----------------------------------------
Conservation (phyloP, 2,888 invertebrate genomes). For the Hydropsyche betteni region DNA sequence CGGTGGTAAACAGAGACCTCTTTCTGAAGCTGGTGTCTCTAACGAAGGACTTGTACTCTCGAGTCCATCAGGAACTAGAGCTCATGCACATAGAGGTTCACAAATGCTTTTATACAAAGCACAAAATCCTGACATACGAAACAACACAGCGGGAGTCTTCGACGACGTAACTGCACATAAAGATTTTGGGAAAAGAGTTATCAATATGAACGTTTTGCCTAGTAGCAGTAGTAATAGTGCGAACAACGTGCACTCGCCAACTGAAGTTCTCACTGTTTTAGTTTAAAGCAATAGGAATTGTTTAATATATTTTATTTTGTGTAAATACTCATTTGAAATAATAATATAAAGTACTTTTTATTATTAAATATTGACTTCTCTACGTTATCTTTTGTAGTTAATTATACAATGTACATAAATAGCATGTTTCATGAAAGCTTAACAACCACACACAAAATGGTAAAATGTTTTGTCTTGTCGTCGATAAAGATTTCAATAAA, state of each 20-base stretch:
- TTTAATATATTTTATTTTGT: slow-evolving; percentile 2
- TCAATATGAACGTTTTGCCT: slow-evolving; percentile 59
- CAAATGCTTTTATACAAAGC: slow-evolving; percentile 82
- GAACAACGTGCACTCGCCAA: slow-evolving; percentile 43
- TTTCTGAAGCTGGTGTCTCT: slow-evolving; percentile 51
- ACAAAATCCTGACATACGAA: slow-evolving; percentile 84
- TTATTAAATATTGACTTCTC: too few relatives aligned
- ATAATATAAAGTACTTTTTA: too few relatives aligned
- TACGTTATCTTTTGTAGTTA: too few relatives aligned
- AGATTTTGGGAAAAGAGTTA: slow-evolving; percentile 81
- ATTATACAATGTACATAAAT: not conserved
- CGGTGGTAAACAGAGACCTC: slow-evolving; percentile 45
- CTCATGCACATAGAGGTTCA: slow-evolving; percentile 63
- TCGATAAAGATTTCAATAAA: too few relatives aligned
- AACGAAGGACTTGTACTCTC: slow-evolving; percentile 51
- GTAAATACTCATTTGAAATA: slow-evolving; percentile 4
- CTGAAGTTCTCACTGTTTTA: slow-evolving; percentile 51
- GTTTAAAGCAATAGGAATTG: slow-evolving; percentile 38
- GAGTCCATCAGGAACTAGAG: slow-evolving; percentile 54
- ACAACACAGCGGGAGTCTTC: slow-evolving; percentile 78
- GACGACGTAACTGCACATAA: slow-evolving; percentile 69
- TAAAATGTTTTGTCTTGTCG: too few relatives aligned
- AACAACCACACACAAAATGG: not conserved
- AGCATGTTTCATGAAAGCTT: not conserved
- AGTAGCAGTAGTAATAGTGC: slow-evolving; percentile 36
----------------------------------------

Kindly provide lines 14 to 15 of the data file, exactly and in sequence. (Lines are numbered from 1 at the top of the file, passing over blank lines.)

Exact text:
- CTCATGCACATAGAGGTTCA: slow-evolving; percentile 63
- TCGATAAAGATTTCAATAAA: too few relatives aligned